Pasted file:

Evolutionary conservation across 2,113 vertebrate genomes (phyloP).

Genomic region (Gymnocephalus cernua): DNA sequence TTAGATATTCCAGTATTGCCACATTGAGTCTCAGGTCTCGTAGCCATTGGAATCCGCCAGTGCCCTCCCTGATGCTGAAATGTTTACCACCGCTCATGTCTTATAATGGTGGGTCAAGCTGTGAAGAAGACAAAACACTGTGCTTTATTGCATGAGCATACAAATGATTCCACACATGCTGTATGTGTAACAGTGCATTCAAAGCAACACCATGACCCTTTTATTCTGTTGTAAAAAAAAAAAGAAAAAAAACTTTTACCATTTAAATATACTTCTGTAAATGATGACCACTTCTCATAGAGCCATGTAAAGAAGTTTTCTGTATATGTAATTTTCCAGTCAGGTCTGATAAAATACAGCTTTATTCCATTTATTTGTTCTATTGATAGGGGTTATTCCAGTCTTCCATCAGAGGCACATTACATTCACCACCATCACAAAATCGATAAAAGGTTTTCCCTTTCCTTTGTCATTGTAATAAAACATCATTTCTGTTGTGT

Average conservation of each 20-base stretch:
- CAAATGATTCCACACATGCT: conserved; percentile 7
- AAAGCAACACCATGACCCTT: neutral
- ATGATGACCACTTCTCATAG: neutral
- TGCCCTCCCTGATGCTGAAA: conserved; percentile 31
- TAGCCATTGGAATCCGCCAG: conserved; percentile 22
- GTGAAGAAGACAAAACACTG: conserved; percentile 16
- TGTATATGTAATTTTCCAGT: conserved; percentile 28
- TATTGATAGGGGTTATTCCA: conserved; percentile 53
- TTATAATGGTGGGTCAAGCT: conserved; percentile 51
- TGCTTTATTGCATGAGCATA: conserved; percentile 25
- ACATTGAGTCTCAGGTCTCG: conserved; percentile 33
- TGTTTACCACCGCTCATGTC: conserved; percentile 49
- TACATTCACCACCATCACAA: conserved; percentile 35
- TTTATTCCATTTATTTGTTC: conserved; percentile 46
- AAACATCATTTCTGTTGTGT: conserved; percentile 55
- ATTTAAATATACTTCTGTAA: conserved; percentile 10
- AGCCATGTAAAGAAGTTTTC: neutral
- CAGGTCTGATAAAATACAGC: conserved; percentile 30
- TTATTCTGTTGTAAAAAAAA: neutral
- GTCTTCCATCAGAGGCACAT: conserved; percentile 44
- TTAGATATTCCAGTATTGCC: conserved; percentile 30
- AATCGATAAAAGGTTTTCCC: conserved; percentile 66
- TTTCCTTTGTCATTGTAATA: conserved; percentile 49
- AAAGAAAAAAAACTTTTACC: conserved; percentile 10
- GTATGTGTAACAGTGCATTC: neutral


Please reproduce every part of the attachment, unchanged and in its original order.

Evolutionary conservation across 2,113 vertebrate genomes (phyloP).

Genomic region (Gymnocephalus cernua): DNA sequence TTAGATATTCCAGTATTGCCACATTGAGTCTCAGGTCTCGTAGCCATTGGAATCCGCCAGTGCCCTCCCTGATGCTGAAATGTTTACCACCGCTCATGTCTTATAATGGTGGGTCAAGCTGTGAAGAAGACAAAACACTGTGCTTTATTGCATGAGCATACAAATGATTCCACACATGCTGTATGTGTAACAGTGCATTCAAAGCAACACCATGACCCTTTTATTCTGTTGTAAAAAAAAAAAGAAAAAAAACTTTTACCATTTAAATATACTTCTGTAAATGATGACCACTTCTCATAGAGCCATGTAAAGAAGTTTTCTGTATATGTAATTTTCCAGTCAGGTCTGATAAAATACAGCTTTATTCCATTTATTTGTTCTATTGATAGGGGTTATTCCAGTCTTCCATCAGAGGCACATTACATTCACCACCATCACAAAATCGATAAAAGGTTTTCCCTTTCCTTTGTCATTGTAATAAAACATCATTTCTGTTGTGT

Average conservation of each 20-base stretch:
- CAAATGATTCCACACATGCT: conserved; percentile 7
- AAAGCAACACCATGACCCTT: neutral
- ATGATGACCACTTCTCATAG: neutral
- TGCCCTCCCTGATGCTGAAA: conserved; percentile 31
- TAGCCATTGGAATCCGCCAG: conserved; percentile 22
- GTGAAGAAGACAAAACACTG: conserved; percentile 16
- TGTATATGTAATTTTCCAGT: conserved; percentile 28
- TATTGATAGGGGTTATTCCA: conserved; percentile 53
- TTATAATGGTGGGTCAAGCT: conserved; percentile 51
- TGCTTTATTGCATGAGCATA: conserved; percentile 25
- ACATTGAGTCTCAGGTCTCG: conserved; percentile 33
- TGTTTACCACCGCTCATGTC: conserved; percentile 49
- TACATTCACCACCATCACAA: conserved; percentile 35
- TTTATTCCATTTATTTGTTC: conserved; percentile 46
- AAACATCATTTCTGTTGTGT: conserved; percentile 55
- ATTTAAATATACTTCTGTAA: conserved; percentile 10
- AGCCATGTAAAGAAGTTTTC: neutral
- CAGGTCTGATAAAATACAGC: conserved; percentile 30
- TTATTCTGTTGTAAAAAAAA: neutral
- GTCTTCCATCAGAGGCACAT: conserved; percentile 44
- TTAGATATTCCAGTATTGCC: conserved; percentile 30
- AATCGATAAAAGGTTTTCCC: conserved; percentile 66
- TTTCCTTTGTCATTGTAATA: conserved; percentile 49
- AAAGAAAAAAAACTTTTACC: conserved; percentile 10
- GTATGTGTAACAGTGCATTC: neutral